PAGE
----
An old farmhouse is located on the edge of the forest, just off the road that leads to the Church of Notre Dame de la Gorge. Still occupied at the beginning of the XXth century, it remains intact today (particularly with regard to its interior layout) – an excellent opportunity for visitors to discover housing conditions three centuries ago! One of the features of this farmhouse,(not necessarily present in other parts of the Alps) is the cohabitation of men and animals. This building housed people, animals and hay under the same roof.
Ready for a trip back in time? Then go ahead and enter…
ON THE GROUND FLOOR:
The door once served as access to both people and animals and led to the entrance. To the right was the best room in the house (because of its south facing exposition). It was reserved for the family mule or mare! Straight on a door leads to the cowshed, a large room that housed both animals and men, separated by the manure channel. The men slept on the right side of the room, near the two windows, and the cows on the left by their mangers. The other animals ( sheep, young heifers, chickens and pigs) lived at the back of the cowshed where the hay was dropped from the hay barn above. To the left a door led through to the kitchen. This room had no windows but a large fireplace provided heat and light.
Two doors located at the back of the kitchen, on the north side, gave access to the larder (where the cheese, bread and potatoes were kept) and to the back bedroom (often used as a storeroom because it was too cold for people). Adjacent to the kitchen, on the west side, was the cellar. On the south side, the door to the left led back to the entrance via a corridor and the door to the right led to a room where parents and children slept. Two beds and a bench on which to place the baby’s cradle were the only pieces of furniture in this room.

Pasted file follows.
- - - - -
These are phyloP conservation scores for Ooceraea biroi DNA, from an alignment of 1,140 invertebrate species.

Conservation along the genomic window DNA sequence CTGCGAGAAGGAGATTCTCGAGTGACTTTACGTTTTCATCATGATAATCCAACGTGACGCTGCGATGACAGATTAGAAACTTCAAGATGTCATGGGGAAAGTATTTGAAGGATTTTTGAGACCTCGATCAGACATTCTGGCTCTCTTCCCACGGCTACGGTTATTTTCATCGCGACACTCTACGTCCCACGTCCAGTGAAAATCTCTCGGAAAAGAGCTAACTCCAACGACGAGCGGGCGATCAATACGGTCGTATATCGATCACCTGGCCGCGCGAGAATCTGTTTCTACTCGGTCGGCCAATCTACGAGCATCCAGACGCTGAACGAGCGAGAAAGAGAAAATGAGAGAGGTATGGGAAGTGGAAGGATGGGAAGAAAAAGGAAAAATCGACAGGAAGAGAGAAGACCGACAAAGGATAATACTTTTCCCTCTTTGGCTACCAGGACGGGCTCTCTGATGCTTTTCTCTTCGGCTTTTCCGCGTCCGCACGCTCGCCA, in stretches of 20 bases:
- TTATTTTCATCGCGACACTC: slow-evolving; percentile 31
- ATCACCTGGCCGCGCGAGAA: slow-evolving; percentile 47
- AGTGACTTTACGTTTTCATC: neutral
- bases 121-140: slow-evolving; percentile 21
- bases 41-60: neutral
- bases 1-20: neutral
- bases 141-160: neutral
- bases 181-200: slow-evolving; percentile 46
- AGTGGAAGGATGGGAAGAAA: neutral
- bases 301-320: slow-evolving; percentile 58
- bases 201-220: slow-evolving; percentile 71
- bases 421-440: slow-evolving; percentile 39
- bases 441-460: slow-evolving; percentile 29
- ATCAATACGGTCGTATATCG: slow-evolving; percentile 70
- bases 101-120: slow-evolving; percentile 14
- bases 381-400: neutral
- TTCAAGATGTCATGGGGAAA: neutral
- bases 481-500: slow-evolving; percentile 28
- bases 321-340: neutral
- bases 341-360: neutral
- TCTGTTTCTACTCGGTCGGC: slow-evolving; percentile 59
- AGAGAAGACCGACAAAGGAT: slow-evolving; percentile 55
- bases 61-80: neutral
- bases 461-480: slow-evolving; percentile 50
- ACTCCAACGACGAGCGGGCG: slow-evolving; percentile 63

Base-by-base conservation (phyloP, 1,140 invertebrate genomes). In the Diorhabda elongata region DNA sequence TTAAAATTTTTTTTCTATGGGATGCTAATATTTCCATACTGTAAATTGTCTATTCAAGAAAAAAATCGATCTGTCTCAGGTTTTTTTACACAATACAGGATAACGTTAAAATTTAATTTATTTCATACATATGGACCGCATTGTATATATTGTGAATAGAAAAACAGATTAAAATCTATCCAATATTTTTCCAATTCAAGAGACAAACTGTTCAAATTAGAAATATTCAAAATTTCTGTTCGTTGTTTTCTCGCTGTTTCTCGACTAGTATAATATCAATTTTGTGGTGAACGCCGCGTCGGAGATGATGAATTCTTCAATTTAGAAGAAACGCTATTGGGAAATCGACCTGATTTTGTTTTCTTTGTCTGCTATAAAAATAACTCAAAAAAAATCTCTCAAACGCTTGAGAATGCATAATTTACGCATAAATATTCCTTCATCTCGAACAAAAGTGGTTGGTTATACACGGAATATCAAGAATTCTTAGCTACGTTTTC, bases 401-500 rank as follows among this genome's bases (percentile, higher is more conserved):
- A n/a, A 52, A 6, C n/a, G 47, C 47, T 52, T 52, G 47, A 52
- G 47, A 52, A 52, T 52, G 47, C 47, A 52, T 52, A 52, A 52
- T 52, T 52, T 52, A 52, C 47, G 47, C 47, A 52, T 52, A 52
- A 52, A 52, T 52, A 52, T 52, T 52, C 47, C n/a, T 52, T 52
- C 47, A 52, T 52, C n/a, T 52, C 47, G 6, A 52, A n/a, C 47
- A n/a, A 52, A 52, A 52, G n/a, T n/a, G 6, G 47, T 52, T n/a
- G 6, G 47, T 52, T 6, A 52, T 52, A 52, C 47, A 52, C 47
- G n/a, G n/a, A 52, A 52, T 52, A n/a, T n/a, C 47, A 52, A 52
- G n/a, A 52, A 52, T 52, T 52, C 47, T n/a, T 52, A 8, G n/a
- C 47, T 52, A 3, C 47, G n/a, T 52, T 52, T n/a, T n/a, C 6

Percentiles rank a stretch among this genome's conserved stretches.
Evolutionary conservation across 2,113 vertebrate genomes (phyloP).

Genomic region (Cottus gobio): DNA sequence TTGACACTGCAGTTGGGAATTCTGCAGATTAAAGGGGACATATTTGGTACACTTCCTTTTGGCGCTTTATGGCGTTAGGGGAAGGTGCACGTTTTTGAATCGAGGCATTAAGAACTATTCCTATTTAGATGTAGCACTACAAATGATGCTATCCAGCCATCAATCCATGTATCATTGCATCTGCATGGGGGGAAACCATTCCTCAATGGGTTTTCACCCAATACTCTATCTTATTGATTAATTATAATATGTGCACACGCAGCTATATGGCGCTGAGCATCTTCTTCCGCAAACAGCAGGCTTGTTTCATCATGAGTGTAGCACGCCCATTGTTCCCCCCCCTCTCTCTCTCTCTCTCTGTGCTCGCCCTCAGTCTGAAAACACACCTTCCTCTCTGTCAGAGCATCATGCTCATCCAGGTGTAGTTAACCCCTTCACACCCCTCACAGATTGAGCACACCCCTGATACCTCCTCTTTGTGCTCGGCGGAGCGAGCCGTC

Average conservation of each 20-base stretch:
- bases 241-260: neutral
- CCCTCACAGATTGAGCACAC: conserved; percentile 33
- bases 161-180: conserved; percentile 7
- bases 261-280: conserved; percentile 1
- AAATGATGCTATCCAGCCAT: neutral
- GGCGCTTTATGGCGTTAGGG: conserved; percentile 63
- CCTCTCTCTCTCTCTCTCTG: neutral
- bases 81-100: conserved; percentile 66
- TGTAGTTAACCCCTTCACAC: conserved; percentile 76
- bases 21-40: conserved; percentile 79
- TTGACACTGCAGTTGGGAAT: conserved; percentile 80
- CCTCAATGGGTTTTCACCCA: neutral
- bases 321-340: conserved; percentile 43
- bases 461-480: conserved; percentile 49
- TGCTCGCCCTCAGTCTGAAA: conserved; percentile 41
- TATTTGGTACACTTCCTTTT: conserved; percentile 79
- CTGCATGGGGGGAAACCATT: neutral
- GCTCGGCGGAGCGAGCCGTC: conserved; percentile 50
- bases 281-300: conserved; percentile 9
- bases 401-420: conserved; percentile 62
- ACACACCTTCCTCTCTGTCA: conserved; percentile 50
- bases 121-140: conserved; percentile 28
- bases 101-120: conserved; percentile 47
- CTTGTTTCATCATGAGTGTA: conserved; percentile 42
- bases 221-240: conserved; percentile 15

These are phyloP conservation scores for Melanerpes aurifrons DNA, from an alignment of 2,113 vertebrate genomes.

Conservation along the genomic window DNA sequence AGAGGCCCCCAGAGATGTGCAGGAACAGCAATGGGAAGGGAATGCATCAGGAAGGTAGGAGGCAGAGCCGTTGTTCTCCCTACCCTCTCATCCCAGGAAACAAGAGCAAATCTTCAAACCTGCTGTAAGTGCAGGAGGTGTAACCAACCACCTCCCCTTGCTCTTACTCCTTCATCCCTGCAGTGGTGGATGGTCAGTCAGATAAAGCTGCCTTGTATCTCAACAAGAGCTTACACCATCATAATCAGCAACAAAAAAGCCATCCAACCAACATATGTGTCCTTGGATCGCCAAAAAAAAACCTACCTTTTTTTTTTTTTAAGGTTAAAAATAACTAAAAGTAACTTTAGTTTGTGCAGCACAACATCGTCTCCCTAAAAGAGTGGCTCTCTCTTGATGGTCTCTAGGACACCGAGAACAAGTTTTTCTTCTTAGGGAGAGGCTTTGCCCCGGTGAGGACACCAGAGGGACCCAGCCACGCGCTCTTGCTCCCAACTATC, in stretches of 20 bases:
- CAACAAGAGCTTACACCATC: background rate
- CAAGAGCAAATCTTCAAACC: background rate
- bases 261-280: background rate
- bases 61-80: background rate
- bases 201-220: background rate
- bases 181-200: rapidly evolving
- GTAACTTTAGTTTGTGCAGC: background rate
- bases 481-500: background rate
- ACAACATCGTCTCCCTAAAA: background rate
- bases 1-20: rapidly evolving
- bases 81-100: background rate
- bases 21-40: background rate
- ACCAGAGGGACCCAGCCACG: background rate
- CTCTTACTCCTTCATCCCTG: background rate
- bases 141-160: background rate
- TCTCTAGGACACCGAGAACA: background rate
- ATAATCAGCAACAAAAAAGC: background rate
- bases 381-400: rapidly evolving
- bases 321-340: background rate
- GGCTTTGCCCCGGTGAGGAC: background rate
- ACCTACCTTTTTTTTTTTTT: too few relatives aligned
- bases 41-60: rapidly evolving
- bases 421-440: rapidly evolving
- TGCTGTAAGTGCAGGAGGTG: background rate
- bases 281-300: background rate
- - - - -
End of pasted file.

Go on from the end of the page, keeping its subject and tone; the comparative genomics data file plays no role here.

ON THE FIRST FLOOR:
A staircase gave access from the entrance to the hay barn above. There were however two independent rooms within the hay barn: a storeroom for tools and a bedroom (known as the top room) where more affluent families sometimes housed a “valet” or a farmhand.
The outbuildings were totally separate from the main building.
The wood shelter: located to the west, near the forest.
The milk cellar: a small shelter located in front of the entrance. A clever spring water pumping mechanism enabled to keep the milk cool and regularly extract the cream!
The toilets: recently demolished, were located at the rear of the house.
The bread oven: overgrown with vegetation, is due to be cleared and restored.
My thanks to the owners of the house, the Bessat family. They not only allowed us to visit the house, they also patiently explained how their elders lived.
My thanks also to Gerald Mattel for his availability, his professionalism and his photographs which I hope will enable you to understand a little more.
Finally a special thank you to Hubert Bessat (sadly posthumous) without whom this modest article could not have been written.
Want to play a game?
The names of the rooms and outbuildings visited are listed below. On the left in english: 1-14. On the right in local dialect: a) – n). Perhaps you have already seen some of these words on the frontage of a house, restaurant or nightclub in the region! Try and link them correctly.
1) Entrance hall a) La cressoua
2) Kitchen b) Le sarto
3) Bedroom c) L’étrablo
4) Fireplace d) le beu
5) Barn e) la borna
6) Stairs f) la kouzna
7) Cellar g) la cortna
8) Larder h) le peille
9) Stables i) les boutiquins
10) Cowshed j) le fredzé
11) Wood store k) le sollier
12) Toilettes l) la cava
13) Milk cellar m) le dègneux
14) Hay barn n) l’égra